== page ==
What I Learned from Skating on Thin Ice
On a sunny winter day when I was about 10 years old, my two sisters and I begged to go ice skating at a city rink in a back slew of the Mississippi River. Our mom drove us across town, helped us into our skates, and left us to entertain ourselves. There was a big crowd of people skating that day – an enchanting scene with couples skating arm-in-arm, kids zipping around playing tag, and parents teaching their children how to skate. I couldn’t wait to be part of the fun! As we started to circle the rink, I felt a little wobbly finding my “skating legs” and soon fell behind my sisters. Overwhelmed by the throng of people skating faster than me, I moved to the outer edge of the pond and was unaware that I’d wandered onto thin ice. Suddenly the ice gave out under me – the next thing I knew I was up to my armpits in water grasping the edge of the ice. My sister, Barb, who was two years younger, had seen me go through the ice and skated over to help. She inched toward me and tried to grab my hand, but the ice cracked under her skates as water covered her ankles. Fortunately, someone grabbed her and pulled her back. While a crowd gathered, a young man skated up – with one swift move, he yanked me out of the water, set me down on solid ice, and skated away. A kind woman took us to the Warming House and got us out of our wet snowsuits. She did her best to warm us up, then told her husband to drive us home.
Occasionally, I ponder … what if I had gone completely under and couldn’t find the opening in the ice … what if Barb had fallen through trying to help me … what if the brave, strong man had not ventured on the scene and taken swift action … what if the ice had broken under our hero as he tried to save us …
Thinking about these scary outcomes makes me shudder all these years later. But the magical parts of this story are also embedded in my psyche. Loyalty, bravery, and kindness can save us from disaster. They also help us in the ordinary moments of everyday life.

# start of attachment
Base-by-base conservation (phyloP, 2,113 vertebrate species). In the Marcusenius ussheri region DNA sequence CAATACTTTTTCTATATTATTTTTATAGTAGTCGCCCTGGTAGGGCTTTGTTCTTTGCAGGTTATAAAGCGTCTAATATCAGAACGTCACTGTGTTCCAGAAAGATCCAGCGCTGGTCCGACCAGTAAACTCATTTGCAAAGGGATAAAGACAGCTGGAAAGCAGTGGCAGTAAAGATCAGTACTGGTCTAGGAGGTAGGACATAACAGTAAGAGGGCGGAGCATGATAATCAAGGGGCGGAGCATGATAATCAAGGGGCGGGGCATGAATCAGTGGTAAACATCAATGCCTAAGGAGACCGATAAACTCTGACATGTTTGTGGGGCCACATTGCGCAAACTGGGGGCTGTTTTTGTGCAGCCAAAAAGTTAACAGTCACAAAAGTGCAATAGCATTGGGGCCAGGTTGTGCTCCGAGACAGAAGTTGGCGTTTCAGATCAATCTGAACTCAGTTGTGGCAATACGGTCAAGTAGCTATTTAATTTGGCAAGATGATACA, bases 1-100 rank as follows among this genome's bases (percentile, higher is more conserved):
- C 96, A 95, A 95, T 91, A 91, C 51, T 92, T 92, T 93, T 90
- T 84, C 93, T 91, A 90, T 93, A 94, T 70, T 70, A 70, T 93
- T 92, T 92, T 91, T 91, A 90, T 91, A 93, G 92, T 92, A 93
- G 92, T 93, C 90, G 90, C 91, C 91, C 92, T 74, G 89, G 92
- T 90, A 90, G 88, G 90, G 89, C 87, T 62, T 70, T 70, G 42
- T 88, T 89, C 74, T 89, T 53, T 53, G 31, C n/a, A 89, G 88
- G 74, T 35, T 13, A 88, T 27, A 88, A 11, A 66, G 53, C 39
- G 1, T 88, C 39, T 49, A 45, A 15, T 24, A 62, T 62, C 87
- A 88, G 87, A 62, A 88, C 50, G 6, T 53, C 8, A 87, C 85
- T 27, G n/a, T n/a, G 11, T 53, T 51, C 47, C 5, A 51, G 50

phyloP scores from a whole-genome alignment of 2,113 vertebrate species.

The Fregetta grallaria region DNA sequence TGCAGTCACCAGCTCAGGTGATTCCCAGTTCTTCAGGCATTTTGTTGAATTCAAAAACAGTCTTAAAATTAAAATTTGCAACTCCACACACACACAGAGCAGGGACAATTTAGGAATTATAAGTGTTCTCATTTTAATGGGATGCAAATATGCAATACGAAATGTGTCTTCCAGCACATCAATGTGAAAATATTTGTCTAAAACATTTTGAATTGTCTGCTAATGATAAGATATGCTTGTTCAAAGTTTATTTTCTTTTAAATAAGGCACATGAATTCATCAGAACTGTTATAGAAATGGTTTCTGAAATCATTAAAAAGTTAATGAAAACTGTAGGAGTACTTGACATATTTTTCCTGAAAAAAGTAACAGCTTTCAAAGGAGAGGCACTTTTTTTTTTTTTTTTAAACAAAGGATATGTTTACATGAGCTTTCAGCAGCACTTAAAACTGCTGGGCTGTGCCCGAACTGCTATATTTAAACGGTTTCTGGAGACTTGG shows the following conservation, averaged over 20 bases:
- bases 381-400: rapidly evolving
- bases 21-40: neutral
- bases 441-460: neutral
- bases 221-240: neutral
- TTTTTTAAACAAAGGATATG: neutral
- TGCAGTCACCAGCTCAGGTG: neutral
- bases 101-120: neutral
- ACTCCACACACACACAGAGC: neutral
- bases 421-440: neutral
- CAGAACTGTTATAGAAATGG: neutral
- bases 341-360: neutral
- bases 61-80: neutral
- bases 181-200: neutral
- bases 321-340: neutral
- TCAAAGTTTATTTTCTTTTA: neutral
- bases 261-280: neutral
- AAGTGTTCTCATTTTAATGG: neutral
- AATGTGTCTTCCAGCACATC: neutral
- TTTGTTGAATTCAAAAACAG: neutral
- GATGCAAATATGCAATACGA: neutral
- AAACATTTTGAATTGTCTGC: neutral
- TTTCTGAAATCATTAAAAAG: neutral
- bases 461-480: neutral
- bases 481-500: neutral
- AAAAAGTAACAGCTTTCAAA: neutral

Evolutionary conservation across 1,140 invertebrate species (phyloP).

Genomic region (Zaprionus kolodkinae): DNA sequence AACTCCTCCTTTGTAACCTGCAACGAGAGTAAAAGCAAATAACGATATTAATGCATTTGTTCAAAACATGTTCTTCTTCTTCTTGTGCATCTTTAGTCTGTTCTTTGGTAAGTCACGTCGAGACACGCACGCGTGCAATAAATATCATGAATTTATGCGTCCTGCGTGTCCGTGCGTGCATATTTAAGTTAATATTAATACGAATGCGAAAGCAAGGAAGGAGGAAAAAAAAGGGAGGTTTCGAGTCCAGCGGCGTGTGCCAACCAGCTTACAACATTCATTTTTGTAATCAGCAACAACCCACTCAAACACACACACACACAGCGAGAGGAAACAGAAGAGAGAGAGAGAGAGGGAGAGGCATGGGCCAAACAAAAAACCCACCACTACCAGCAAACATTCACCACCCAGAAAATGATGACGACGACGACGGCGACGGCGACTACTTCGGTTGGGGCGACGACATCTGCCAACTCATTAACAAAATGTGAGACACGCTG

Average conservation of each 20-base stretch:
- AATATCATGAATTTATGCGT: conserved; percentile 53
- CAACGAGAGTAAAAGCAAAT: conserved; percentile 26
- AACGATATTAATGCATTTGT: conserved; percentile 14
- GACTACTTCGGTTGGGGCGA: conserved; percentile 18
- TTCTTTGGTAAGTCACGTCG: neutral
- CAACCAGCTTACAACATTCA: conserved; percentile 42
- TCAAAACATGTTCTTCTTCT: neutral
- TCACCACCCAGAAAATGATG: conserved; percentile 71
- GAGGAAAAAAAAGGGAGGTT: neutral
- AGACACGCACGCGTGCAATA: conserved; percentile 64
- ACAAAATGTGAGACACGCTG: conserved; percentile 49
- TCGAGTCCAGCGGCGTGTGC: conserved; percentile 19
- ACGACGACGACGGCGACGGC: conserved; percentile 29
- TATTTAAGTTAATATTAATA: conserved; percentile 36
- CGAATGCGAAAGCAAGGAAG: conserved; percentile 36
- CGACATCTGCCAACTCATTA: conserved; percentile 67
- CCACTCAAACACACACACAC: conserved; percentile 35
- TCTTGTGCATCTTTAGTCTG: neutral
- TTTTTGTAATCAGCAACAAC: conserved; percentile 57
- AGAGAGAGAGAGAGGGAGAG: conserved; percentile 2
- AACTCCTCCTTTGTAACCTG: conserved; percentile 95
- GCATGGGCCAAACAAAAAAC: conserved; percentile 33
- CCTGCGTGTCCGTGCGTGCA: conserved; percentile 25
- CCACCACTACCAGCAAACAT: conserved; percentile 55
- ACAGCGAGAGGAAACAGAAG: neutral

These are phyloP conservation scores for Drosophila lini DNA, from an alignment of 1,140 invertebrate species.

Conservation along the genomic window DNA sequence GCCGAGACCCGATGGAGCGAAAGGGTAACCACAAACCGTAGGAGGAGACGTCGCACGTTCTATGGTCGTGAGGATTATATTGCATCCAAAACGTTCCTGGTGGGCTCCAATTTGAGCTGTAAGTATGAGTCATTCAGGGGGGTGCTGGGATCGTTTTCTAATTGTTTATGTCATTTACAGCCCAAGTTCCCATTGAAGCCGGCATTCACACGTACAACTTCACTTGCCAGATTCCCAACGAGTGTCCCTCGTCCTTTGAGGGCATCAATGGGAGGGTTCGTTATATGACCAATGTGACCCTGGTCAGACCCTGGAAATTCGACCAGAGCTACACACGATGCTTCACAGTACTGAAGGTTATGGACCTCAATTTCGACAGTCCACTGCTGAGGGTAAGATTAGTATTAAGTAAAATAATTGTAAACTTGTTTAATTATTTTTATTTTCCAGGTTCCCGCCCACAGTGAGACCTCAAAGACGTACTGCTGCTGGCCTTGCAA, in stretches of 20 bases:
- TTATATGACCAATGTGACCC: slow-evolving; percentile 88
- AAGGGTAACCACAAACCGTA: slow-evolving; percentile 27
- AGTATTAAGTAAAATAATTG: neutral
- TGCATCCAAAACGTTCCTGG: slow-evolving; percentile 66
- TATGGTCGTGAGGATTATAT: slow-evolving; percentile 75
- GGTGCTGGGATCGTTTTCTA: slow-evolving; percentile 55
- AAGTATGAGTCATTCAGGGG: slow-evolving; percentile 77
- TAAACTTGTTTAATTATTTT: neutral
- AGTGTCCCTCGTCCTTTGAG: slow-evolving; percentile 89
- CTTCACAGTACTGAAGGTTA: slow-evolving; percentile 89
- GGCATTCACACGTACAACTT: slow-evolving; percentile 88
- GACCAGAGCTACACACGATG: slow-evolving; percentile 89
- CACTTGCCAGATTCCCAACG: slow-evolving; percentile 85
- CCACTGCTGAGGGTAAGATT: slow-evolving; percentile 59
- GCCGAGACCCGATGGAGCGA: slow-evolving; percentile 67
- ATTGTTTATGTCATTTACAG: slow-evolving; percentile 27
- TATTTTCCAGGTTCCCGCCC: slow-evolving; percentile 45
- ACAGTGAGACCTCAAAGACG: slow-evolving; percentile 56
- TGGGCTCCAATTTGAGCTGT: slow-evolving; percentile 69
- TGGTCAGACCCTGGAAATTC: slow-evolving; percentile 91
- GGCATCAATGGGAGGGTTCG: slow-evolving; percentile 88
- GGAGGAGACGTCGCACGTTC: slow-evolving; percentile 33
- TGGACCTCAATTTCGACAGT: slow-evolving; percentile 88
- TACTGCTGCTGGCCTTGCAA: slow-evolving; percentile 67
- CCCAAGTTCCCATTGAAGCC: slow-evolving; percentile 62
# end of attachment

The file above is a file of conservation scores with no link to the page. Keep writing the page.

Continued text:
As we usher in 2015, I’d like to reflect on loyalty, bravery, and kindness in helping us become better leaders, friends, and citizens.
- Loyalty – It’s easy to be loyal when you don’t have to give up anything. But loyalties are put to a test when standing by a friend or colleague could compromise you in some way. Many business situations, ranging from corporate lay-offs to petty office politics, test our loyalties because roles and relationships shift and priorities evolve. Barb’s impulsive attempt to rescue me represents the unfiltered loyalty of a child for a loved one. But when we have to struggle with loyalty to a boss versus a colleague, the company versus a friend, or personal recognition versus the team’s, it’s not always easy to stand by your colleagues and friends. Think of a time when someone stood by you when it wasn’t easy for him/her. Think of a time when you stood by someone and it cost you. Do you have regrets or was loyalty worth the price?
- Bravery – There are a few occasions in our lives when we are presented with the opportunity – and possess the necessary skills – to act with the heroism of the young man who skated over thin ice to rescue me. But there are many moments in our professional lives where small acts of bravery separate leaders from followers. Those with the courage to take initiative in pioneering new solutions to problems, step up to the plate, raise difficult issues, provide tough feedback, or share unpopular opinions help their organizations excel. What holds people back from these brave actions? Fear of being judged … fear of being rejected … fear of failing … fear of losing control. With less fear and more courage, workers take on harder projects, deal better with change, and speak up more willingly about important issues. Think of colleagues who demonstrate “everyday bravery” and how you can be more like them.
- Kindness – My rescue by the young man was very dramatic, but the kind woman showed another form of bravery. She saved us from the very real danger of hypothermia and also provided emotional comfort and security. I remember some in the crowd criticizing me for wandering onto thin ice, but she chose kindness over judgment. Quoting David K. Williams in his Forbes article about brave leaders, “It takes more courage to choose kindness over rudeness.” Have you experienced judgment and acrimony during adversity? In contrast, have you benefited from random acts of kindness? Which of these people do you want to follow?
Despite my close call, I remain enchanted with ice and walking or skating on frozen lakes and ponds. I relish the adventure of the frozen waters, but I’ve learned to watch for warning signs of thin ice and proceed with bravery but caution.